A "New-Age" Leader

January-February 1996
Sr. Concilia Moran's Vision and Spirit Helped Shape Today's Concept of Sponsorship

by Sr. Doris Gottemoeller, RSM

One of the special graces in my life was the privilege and pleasure of serving in leadership and living in community with Sr. Mary Concilia Moran, RSM. I have many precious memories of her keen mind, intuitive spirit, and warm heart. As a leader in both religious life and in the healthcare ministry, she was an agent of change, a shaper of dreams, and an enabler of persons.

Sr. Mary Concilia was the first post-Vatican II superior of the Sisters of Mercy of the Union. She brought her youth, her energy, and her joy in her vocation to the task of reshaping our religious institute along the lines mandated by the council. She broke the mold for "mothers general" by modeling a personal style that was welcoming and inclusive.

Concilia had a sympathetic understanding of the power of symbol, especially the symbols of hospitality. Before Concilia became superior, our generalate building was rather austere and monastic. Once she assumed office, Concilia soon carpeted and refurbished many areas, creating warm centers for community living and hospitality. Artwork and fresh flowers added to the sense of welcome. Visitors frequently found flowers, a small gift, or the latest book or magazine in their rooms. The unspoken message to every sister was, This is your home; please enjoy it.

The experience of affirmation went deeper, through, as Concilia prompted the organization of myriad programs for the sisters' development. These programs for jubilarians, sisters preparing for vows, provincial leaders, and others integrated prayer, community experiences, theological updating, reflection on religious life, and appreciation of the arts--years before the phrase "holistic living" was coined. Participation in such programs helped reshape our corporate identity.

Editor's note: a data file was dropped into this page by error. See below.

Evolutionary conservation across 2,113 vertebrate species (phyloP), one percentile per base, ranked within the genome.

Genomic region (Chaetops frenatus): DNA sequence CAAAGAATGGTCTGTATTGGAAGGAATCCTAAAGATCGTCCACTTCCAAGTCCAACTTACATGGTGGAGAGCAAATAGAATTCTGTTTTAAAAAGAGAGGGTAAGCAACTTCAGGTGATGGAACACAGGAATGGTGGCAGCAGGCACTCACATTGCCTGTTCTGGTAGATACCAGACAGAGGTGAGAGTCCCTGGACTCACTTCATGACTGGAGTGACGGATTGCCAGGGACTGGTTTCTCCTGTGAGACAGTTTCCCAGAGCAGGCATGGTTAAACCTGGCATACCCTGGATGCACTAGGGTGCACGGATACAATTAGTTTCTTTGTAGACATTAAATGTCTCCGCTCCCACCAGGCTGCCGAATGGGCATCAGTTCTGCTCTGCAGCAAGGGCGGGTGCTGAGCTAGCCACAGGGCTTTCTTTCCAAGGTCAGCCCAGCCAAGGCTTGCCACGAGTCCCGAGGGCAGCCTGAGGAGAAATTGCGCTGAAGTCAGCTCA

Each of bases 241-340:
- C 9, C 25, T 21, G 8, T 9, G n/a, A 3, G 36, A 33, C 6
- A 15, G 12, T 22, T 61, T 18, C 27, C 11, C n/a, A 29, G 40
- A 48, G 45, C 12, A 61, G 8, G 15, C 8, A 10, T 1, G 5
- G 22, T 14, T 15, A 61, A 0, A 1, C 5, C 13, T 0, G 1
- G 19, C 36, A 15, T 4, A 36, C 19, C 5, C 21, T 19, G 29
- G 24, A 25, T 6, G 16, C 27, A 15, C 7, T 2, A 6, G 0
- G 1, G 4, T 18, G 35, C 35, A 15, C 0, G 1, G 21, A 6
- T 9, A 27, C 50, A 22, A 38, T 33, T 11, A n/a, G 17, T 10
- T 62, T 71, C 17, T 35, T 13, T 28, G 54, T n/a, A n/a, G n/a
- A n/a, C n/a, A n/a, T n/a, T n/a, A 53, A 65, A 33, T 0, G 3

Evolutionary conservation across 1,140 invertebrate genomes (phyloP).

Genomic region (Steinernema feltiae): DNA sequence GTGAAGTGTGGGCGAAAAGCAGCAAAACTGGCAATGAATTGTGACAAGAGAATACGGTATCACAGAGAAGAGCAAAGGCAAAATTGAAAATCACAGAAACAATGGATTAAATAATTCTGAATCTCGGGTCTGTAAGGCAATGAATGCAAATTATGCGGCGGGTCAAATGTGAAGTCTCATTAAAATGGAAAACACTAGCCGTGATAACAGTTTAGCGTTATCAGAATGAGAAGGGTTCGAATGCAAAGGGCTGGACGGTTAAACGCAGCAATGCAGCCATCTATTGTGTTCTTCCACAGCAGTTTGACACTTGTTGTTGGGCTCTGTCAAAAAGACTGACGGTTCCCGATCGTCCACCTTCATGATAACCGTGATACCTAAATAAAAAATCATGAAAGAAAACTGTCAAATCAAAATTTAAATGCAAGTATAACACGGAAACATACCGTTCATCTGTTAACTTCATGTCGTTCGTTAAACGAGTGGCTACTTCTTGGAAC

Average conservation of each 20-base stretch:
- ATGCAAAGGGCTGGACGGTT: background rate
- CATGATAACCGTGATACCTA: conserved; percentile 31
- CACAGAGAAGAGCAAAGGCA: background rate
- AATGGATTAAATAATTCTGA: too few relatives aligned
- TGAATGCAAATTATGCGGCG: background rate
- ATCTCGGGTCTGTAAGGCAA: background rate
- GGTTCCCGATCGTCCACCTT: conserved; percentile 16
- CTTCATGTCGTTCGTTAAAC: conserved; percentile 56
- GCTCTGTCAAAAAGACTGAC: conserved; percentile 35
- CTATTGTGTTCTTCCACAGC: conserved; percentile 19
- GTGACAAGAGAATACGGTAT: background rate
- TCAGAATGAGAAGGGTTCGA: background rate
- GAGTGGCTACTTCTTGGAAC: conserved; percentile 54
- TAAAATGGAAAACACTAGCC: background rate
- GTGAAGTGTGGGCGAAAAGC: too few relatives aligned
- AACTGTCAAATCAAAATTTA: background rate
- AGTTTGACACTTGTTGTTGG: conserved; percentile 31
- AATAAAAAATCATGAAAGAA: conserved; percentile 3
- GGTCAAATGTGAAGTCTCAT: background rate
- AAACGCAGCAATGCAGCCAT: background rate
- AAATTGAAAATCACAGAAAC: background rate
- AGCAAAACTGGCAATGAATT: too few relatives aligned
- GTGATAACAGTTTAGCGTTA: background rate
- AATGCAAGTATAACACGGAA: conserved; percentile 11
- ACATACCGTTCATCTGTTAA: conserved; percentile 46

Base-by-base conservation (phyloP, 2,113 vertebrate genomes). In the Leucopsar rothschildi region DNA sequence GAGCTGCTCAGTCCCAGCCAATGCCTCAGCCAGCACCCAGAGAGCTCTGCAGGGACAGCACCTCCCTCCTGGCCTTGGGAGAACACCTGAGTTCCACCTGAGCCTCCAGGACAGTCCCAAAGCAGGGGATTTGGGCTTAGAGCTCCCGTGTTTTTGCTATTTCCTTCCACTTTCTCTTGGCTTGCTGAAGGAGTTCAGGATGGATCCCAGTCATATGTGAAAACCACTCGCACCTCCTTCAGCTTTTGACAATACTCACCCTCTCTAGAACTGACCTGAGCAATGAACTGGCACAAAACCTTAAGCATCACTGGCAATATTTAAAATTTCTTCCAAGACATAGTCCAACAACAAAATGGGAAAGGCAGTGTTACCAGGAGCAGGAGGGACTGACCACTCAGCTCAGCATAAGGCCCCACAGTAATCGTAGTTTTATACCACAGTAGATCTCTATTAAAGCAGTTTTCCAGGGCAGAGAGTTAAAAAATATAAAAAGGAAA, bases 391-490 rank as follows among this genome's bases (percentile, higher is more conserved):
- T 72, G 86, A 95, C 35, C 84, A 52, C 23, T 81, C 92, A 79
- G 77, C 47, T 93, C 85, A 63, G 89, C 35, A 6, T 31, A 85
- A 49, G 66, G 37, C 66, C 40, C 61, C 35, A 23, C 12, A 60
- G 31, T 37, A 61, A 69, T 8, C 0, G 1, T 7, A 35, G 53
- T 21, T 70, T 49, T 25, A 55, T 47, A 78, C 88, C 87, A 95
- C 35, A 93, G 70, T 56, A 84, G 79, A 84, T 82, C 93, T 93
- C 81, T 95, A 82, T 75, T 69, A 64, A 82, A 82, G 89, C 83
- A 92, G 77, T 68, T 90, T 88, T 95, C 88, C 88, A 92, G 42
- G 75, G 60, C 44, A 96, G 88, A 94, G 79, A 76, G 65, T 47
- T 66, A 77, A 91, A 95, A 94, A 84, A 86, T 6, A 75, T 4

Another example of Concilia's approach to congregational leadership was her use of the spoken and written word. Poetry and prose were combined in her messages of hope and inspiration to the community. In her dialogues with the official Church she interpreted and defended the changes we were making with gentle firmness. In dealing with troubled sisters or situations of conflict, she projected a calm and caring demeanor, which helped participants sort out and deal with their issues.

Finally, Concilia's reach was expansive and inclusive. An ardent supporter of the Mercy Federation, she planted seeds of unity whose fruits we all enjoy today. Sisters from independent Mercy congregations in the United States and abroad were frequent visitors and participants in programs at the Union generalate. The 1981 worldwide celebration of the 150th anniversary of the founding of the Sisters of Mercy was her inspiration.